But that’s not to say that we don’t work with nearly every other team in the organization, right? Most closely after sales being legal and finance. At the end of the day, a lot of these different branches, if you will, legal, finance or accounting and sales may all want different things. So coming up with a solution that works for all three parties really, fits within your company’s acceptable policies and guidelines and communicating that across teams is certainly a challenge. But one that I would argue makes the job more fun.
Barry: Absolutely. Cross-team collaboration, you hear it over and over again. So it’s definitely not just Braze. It’s every company.
Katie: No, at the end of the day, it really does make a lot of sense, right? Because when you take your time and do something accurately, that saves time in the long run, versus if you rush, you make a mistake, you have to do an amendment, then you’re actually spending more time not selling than if you spent the extra 15 minutes on your review to ensure that everything was accurate and there were no errors.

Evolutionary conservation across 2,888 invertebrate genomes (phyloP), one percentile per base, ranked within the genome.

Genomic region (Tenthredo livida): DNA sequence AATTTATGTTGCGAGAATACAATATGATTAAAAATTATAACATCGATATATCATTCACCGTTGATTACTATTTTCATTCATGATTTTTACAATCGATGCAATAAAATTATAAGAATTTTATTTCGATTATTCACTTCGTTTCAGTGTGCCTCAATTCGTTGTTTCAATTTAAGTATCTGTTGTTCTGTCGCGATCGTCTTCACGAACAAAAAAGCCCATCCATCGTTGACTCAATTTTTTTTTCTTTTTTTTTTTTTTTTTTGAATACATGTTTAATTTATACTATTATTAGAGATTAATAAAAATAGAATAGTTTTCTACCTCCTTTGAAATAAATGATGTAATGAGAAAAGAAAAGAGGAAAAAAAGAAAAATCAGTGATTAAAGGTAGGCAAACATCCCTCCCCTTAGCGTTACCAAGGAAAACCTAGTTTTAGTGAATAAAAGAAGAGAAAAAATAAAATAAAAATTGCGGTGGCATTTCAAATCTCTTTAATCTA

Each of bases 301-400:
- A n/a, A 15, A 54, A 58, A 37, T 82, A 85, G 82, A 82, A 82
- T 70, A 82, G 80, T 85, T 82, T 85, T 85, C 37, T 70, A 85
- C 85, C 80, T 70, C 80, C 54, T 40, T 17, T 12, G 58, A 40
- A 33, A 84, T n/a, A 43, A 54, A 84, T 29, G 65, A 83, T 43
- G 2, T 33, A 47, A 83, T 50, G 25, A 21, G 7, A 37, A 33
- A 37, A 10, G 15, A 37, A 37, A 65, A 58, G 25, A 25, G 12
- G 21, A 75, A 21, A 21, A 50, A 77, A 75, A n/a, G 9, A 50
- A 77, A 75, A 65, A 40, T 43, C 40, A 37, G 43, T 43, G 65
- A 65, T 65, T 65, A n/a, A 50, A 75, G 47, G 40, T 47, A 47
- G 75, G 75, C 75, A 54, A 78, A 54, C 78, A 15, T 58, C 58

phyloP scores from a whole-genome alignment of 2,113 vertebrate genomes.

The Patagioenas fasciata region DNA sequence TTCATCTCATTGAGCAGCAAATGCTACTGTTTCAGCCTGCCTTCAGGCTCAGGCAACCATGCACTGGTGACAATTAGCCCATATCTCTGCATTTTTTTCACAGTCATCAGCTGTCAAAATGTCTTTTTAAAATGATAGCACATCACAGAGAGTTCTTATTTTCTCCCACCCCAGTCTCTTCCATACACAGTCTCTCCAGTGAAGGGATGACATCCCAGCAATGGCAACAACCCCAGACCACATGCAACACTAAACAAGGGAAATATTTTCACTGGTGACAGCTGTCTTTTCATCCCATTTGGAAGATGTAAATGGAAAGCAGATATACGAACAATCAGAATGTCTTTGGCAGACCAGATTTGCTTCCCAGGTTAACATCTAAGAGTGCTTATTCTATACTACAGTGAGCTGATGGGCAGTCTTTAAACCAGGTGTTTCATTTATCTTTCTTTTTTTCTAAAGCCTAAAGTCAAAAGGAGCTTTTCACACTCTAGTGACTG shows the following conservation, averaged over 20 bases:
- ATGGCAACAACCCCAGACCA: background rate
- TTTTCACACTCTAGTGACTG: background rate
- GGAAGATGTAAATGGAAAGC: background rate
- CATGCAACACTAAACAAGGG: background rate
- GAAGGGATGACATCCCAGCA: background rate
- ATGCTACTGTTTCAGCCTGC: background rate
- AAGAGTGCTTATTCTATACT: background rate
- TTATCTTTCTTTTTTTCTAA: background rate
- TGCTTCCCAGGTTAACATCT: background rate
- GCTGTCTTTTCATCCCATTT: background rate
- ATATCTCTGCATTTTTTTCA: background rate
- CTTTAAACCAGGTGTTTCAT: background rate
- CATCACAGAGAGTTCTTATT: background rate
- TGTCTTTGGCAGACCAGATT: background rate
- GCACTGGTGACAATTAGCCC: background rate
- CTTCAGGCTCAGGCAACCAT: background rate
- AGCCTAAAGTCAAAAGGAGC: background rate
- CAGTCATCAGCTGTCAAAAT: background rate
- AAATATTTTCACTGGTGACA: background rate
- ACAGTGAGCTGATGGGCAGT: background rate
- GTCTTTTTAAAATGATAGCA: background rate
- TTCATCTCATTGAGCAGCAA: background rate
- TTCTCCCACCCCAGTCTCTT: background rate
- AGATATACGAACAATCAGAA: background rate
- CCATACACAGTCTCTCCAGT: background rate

Everything on the contract adds up correctly, and the data and the opportunity match what’s on the order form. It’s all buttoned up, way better off to take that extra time, slow is smooth, and smooth is fast. That’s why you should title this episode, by the way. ‘Slow is smooth and smooth is fast’ with Katie. No, but yeah, it really does save you time in the long run. So, ensuring that your team isn’t rushing and that they’re able to kind of push off or brush away any pressure from other teams is really important.